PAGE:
What makes these statistics all the more disturbing is that a majority of those imprisoned are under-trials such as Sori, who have not been convicted of any crime. The prolonged detention of these individuals – often for years altogether, as their cases move sluggishly through the judicial system amounts to an unconstitutional deprivation of the liberty of lawfully innocent citizens.

Indeed, the state increasingly uses the process of trial as a punishment in itself, as in the case of Kartam Joga, a man who, for years, tirelessly sought accountability for human rights violations by state forces in Chhattisgarh. On January 7th, 2013, a trial court acquitted Joga of all of a panoply of fabricated charges [9]; an innocent man thus spent the past two and a half years of his life in jail. Lingaram Kodopi (Sori’s nephew), a 25-year old journalist who worked to document abuses by security forces, remains imprisoned, awaiting trial, even as local police officers have been recorded admitting that the charges against him are fabricated [1]. Kodopi has also suffered custodial violence [10]. Numerous others have been thus imprisoned on the weakest of grounds seemingly as punishment for criticising the state’s actions or for otherwise challenging local authorities. Although we welcome the release of Kartam Joga and others who have been put through similar ordeals, the state must cease its intimidation and harassment of those who seek to hold it accountable to its own people.

In the 2G spectrum case, the Supreme Court recently commented that “this court has time and again stated that bail is the rule and committal to jail an exception… The courts owe more than verbal respect to the principle that punishment begins after conviction, and that every man is deemed to be innocent until duly tried and duly found guilty” [11]. This is a sound and practical principle; we ask that it be invoked not only in the trials of the influential but also in the trials of the weak and marginalized.

If we are to continue to place our trust in the rights that the Constitution upholds and seeks to guarantee every citizen in India, if we are to address the deep-rooted issue of violence against women, then we must be able to ensure liberty and justice to those who are the most vulnerable in our societies. To that end, we demand:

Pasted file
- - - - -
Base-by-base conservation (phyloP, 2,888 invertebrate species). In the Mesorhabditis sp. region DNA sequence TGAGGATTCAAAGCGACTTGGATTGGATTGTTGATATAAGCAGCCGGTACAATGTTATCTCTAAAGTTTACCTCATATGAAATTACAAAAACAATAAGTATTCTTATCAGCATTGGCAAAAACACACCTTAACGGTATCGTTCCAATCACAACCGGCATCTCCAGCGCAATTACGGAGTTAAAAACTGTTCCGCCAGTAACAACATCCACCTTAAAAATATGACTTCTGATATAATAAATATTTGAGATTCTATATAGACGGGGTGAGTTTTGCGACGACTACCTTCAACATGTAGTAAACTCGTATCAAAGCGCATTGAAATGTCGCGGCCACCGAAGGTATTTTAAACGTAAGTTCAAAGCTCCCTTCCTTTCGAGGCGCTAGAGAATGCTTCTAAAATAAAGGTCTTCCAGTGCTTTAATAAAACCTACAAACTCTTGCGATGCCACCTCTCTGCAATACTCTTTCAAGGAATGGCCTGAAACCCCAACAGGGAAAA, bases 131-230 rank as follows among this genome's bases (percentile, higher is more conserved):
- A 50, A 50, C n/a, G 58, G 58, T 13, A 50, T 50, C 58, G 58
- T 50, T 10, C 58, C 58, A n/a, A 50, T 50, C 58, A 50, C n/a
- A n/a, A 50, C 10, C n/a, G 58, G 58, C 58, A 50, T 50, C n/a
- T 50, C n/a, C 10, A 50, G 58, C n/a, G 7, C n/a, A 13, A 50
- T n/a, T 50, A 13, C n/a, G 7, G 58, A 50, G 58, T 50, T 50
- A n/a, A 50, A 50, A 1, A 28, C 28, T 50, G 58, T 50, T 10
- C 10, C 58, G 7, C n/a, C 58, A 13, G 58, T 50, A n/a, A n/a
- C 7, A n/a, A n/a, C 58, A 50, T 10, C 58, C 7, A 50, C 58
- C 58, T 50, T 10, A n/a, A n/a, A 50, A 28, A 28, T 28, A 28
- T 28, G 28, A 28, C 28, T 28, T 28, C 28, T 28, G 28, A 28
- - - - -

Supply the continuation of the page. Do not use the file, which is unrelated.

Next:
• Ensure a speedy, free and  fair trials for Soni Sori and Lingaram Kodopi.

  • Conduct an independent and impartial investigation of incidents of sexual violence against women, including Soni Sori, committed by the police and other security forces; prosecute the responsible officers and impose exemplary punishment on those found guilty. Withdraw the Presidential Gallantry Awards given to Police Superintendent Ankit Garg and Inspector General of Police S.R.P. Kalluri.

  • Grant unconditional bail to undertrials from socially and economically marginalised communites, languishing in jails in Chhattisgarh and across India.

  • Ensure that all cases, particularly those against individuals from marginalised communities, are disposed of in a timely manner so that the process of securing justice is not a punishment in itself.

  • Constitute a grievance redressal mechanism for individuals who have been wrongly detained or subject to custodial violence.

International Alliance for the Defence of Human Rights in India (IADHRI)

[1] Tehelka: ‘The Inconvenient Truth Of Soni Sori’
http://archive.tehelka.com/story_main50.asp?filename=Ne151011coverstory.asp

[2] The Hindu: ‘Soni Sori case: HRW wants PM to order impartial probe on torture’
http://www.thehindu.com/news/states/soni-sori-case-hrw-wants-pm-to-order-impartial-probe-on-torture/article2971330.ece

[3] Statement of protest and demand for withdrawal of Meritorious Service award to S.R.P. Kalluri
https://iadhri.wordpress.com/2013/01/25/statement-of-protest-and-demand-for-withdrawal-of-meritorious-service-award-to-srp-kalluri/